Liberal Hypocrisy is Fueling American Inequality. Heres How. NYT Opinion Part 1 - The New York Times - Air Date 11-9-21

[00:45:47] BINYAMIN APPELBAUM: I think, you know, Americans tend to view politics as a competition of "us versus them," and they tend to think that "If they would just get out of the way, then we can do the things that we want to do."

There is no "Them" standing in the way. There's just the "We," of Democrats and their supporters, and they get to decide what policy should look like in those states, and that is an opportunity for them to implement their vision.

[00:46:09] JOHHNY HARRIS: For this story, I also delved into this giant document. It is the 2020 Democratic Party platform.

If you want to really understand what Democrats say they want, what their vision is for America, it's found inside of this document. This document serves as a guide.

As we zoom into these states to answer this question, "What do Democrats really do when they have all the power?"

[00:46:31] VOICE OVER: Nearly 554,000 homeless people...

From the 25 wealthiest Americans shows they're paying little in income taxes compared to their fortunes; sometimes nothing at all...

we cannot in good faith to blame the Republican Party when House Democrats have a majority...

There's still very intense segregation happening, in all kinds of forms, all over this country...

[00:46:56] JOHHNY HARRIS: Okay. So let's start with California. To me, California is, like, the quintessential liberal state. From the state legislature, to the whole executive branch, to most of the big cities, Dems hold majority control. So what do they do with all this power?

[00:47:10] BINYAMIN APPELBAUM: Looking at California you have to look at housing.

[00:47:13] JOHHNY HARRIS: Okay, now wait... Listen: when I hear the words "housing policy," I tend to, sort of, doze off. But Binya insists that housing policy, and what is happening in California, is definitely worth looking at.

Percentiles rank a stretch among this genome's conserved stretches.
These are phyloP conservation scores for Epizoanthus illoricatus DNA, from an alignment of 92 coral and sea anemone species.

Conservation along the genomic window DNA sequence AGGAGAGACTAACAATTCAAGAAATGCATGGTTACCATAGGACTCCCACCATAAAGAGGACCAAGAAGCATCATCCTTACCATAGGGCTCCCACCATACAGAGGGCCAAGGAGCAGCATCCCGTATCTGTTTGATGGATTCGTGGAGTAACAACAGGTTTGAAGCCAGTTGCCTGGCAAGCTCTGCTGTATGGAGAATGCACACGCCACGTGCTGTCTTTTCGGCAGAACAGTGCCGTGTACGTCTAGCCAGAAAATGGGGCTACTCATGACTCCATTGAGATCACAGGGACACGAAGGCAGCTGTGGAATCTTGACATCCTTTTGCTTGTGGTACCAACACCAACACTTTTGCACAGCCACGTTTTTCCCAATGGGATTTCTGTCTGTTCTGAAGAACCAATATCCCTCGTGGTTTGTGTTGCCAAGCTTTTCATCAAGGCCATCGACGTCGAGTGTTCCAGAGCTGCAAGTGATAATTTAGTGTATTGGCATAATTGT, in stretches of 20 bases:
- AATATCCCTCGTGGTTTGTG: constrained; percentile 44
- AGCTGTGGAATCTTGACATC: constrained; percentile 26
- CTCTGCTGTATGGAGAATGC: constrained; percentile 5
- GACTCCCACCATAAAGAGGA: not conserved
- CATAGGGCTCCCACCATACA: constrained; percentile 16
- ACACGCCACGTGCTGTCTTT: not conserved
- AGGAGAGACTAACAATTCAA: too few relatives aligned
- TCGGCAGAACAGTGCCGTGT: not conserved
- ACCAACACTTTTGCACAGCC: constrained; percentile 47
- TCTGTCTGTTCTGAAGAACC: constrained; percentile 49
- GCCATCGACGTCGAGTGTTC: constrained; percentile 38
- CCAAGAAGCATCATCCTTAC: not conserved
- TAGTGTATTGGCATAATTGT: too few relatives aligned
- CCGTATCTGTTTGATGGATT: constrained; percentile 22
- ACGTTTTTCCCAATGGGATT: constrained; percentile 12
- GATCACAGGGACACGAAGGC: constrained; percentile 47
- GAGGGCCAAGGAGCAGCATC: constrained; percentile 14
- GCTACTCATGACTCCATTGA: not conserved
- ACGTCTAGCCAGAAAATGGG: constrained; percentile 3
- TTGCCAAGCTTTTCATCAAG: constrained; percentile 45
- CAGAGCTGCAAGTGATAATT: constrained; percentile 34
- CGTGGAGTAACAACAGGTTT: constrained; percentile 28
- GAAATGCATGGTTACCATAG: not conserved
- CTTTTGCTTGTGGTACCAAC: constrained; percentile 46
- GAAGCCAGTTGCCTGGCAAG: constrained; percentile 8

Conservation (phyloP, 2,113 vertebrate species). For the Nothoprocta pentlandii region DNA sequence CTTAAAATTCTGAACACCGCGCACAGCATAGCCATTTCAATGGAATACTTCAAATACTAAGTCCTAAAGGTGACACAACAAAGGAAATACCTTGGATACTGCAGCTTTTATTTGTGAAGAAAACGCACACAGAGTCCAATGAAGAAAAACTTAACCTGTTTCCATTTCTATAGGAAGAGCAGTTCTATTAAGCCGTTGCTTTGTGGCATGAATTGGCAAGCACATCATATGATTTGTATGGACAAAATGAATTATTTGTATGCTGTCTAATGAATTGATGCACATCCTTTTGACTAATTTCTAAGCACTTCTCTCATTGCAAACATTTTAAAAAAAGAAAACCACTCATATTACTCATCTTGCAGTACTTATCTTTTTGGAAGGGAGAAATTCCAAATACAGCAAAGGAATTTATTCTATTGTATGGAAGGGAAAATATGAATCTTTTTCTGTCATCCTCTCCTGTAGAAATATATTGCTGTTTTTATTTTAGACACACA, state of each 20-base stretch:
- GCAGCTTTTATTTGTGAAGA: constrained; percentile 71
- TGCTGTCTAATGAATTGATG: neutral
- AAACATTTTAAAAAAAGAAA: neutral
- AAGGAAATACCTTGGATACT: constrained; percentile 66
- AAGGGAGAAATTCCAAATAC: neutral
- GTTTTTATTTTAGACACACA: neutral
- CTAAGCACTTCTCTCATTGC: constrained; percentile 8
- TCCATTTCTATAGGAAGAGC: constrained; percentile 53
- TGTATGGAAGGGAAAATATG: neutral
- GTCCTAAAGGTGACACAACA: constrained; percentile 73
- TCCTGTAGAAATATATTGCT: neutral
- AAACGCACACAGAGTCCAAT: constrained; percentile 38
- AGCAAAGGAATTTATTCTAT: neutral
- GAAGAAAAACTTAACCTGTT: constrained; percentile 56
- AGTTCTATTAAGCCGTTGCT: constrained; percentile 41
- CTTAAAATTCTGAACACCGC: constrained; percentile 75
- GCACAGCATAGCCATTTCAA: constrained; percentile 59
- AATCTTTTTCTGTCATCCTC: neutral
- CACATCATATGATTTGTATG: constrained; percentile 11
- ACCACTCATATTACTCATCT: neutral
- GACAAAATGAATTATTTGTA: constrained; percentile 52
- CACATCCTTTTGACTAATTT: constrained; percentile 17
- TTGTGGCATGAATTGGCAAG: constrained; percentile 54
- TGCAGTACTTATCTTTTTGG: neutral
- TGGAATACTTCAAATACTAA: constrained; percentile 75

[00:47:24] BINYAMIN APPELBAUM: You cannot say that you are against inequality in America, unless you are willing to have affordable housing built in your neighbourhood.

[00:47:31] JOHHNY HARRIS: And Democrats completely agree. Here in this document, the word housing is mentioned over a hundred times.

[00:47:38] BINYAMIN APPELBAUM: The neighborhood where you're born has a huge influence on the rest of your life. Children who are born in neighborhoods with degraded environmental conditions, with a lack of access to high quality public services, poor schools, poor public transit, are at a permanent disadvantage.

[00:47:55] JOHHNY HARRIS: And they even say, verbatim, "Housing in America should be stable, accessible, safe, healthy, energy efficient, and, above all, affordable.

[00:48:05] VOICE OVER: Housing is a human right...

Housing is a human right...

The rent is going through the roof! Housing is a human right!

[00:48:13] JOHHNY HARRIS: How does California do when it comes to housing?

[00:48:16] BINYAMIN APPELBAUM: You know where those signs are, when you drive into a state, it says "Welcome to California?" They might as well replace them with signs that say "Keep Out," because in California, the cost of housing is so high, that for many people, it's simply unaffordable.

The state has simply, for the most part, stopped building housing. I mean, there are cranes; there's housing going up. But it has slowed down over time, really, really sharply. And it is nowhere near sufficient to keep pace with California's population.

And so what you have is, is not enough housing, and too many people trying to get it, and the inevitable result is that prices have gone up, up, and away.

[00:48:48] VOICE OVER: The median price of a home in San Diego County is now a staggering $830,000